Turnditch pupils go back to nature as they learn about encouraging wildlife at Kedleston Hall

Watch more of our videos on Shots! 
and live on Freeview channel 276
Visit Shots! now
Pupils from Turnditch CE Primary School paid a visit to a National Trust Hall to plant hundreds of bulbs and learn more about nature.

Green-fingered children have been making the most of the great outdoors and planting hundreds of bulbs to add a splash of colour to a National Trust attraction.

Pupils from Turnditch CE Primary School, in Ashbourne Road, Turnditch, have been collaborating with staff at National Trust, Kedleston Hall as part of an enrichment activity to encourage wildlife and increase biodiversity.

Hide Ad
Hide Ad

The children, who have since started a school eco committee, have helped the gardening team, under the guidance of head gardener Mick Evans, plant native daffodil and bluebell bulbs around the picnic area and along the path.

Pupils from Turnditch CE Primary School at Kedleston HallPupils from Turnditch CE Primary School at Kedleston Hall
Pupils from Turnditch CE Primary School at Kedleston Hall

As an added treat, the Hall’s ranger team took the pupils on a bug and beastie hunt so they could learn more about the creepy crawlies and nature.

The pupils, who are all aged between four and 11, put themselves forward for the project and those who attended were chosen for their good behaviour.

Pupil Poppi Roper, aged 10, said: “We had buckets full of bulbs and there were holes in the ground. We put two or three in each hole. I enjoy everything about being outside – except the spiders.”

Hide Ad
Hide Ad

Ava Parkin, six, added: “We had to stamp the mud in afterwards. There were lots of holes. My favourite bit of the day was the gardening.”

Ben Watson, 11, said: “For me it was about having fun and enjoying myself with other people. I felt it was a rewarding thing to do and a lot of people were smiling at us.”

Molly Oliver, nine, said: “It was really fun even though we were doing work – it was a really good reward for us.”

Flynn Strzyzewski, eight, told how he liked wearing the hi-vis jackets like the rest of the volunteers taking part.

Hide Ad
Hide Ad

They also got to make bug houses out of old plastic bottles with sticks, acorns, pinecones and leaves which they took home to their own garden.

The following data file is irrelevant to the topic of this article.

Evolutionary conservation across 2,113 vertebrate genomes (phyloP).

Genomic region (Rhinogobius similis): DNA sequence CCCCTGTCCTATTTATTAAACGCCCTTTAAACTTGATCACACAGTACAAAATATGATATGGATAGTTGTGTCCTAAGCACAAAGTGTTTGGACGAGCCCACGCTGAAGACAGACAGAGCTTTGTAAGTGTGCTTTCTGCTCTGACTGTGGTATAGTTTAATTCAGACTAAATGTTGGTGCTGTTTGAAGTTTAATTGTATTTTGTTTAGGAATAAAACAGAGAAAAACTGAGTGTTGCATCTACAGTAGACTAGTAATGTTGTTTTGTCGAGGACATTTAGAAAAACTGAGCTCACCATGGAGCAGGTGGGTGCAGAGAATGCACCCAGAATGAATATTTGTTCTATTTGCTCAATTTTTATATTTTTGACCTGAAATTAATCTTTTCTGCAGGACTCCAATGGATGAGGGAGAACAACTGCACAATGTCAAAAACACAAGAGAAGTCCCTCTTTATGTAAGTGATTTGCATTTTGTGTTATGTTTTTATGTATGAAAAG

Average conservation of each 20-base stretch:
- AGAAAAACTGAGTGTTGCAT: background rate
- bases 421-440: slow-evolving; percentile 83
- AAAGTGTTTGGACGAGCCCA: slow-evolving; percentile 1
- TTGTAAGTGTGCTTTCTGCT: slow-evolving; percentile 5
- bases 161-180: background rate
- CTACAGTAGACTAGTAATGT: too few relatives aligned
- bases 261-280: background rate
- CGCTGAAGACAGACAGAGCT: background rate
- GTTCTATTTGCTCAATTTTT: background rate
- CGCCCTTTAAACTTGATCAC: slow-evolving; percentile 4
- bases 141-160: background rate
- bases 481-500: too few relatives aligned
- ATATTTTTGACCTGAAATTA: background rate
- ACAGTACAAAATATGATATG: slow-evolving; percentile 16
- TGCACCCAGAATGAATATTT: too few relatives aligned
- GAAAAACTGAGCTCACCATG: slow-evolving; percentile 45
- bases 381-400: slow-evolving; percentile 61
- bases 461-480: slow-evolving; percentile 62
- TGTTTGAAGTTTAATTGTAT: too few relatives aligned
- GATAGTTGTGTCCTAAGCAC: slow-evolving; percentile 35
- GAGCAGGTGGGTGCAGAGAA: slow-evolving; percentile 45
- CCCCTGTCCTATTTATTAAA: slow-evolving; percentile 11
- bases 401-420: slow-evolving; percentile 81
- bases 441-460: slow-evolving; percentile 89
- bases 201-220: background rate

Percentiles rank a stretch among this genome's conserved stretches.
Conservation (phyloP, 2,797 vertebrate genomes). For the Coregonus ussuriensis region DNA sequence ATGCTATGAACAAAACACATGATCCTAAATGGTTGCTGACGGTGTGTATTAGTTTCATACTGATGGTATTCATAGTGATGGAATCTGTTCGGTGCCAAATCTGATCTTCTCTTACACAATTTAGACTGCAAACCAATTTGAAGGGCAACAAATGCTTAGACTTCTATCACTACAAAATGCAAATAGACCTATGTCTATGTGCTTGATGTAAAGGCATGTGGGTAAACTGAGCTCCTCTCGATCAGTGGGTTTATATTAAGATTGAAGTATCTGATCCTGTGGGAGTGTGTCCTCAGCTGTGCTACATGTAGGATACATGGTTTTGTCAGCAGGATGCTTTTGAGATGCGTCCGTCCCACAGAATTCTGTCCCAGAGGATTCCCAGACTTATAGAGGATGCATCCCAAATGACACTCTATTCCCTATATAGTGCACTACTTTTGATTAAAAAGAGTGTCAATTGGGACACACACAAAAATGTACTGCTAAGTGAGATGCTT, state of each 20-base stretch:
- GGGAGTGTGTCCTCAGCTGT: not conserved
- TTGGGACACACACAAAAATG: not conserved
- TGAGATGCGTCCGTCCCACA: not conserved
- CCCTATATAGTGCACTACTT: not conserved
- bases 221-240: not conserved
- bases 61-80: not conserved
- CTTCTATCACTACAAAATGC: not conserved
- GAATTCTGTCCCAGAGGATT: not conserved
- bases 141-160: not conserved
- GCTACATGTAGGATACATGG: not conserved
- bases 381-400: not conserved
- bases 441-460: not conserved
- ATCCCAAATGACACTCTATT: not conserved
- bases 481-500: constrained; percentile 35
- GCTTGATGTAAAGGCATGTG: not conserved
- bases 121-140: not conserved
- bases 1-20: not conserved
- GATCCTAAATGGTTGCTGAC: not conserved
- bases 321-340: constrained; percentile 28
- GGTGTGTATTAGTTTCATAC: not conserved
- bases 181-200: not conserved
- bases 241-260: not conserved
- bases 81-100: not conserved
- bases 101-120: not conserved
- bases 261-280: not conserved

Turnditch CE Primary School, which is part of the Derby Diocesan Academy Trust, was the first school to take part in the project, which Kedleston Hall hopes to broaden to the wider community in Derbyshire.

The pupils will return to Kedleston Hall in March to see the fruits of their labour in full bloom.

Roxanne Bunn, head of school, said: “The children loved planting the bulbs and wildflowers as they learned more about the environment in the beautiful surroundings of Kedleston Hall.

Hide Ad
Hide Ad

“It was a wonderful afternoon and it will be great for Turnditch children on the school’s Eco Committee to visit again in early March to see the bulbs flowering.

“We would like to thank everyone at Kedleston Hall for their time on the day and to the ranger team who also kindly agreed a bug and beastie hunt for the children – it was very well received.”

Head gardener Mr Evans said: “We have got an area where children can come and plant some bulbs to brighten up the picnic area and around the car park. It gets them out of the classroom in an area where they are more likely to see wildlife.

“It’s a satisfying feeling for them that they can plant bulbs in November and they have got something to show for it when they come back in March. It gives them a reason to come back with family and show mum and dad and grandparents and get that sense of achievement.”

Related topics: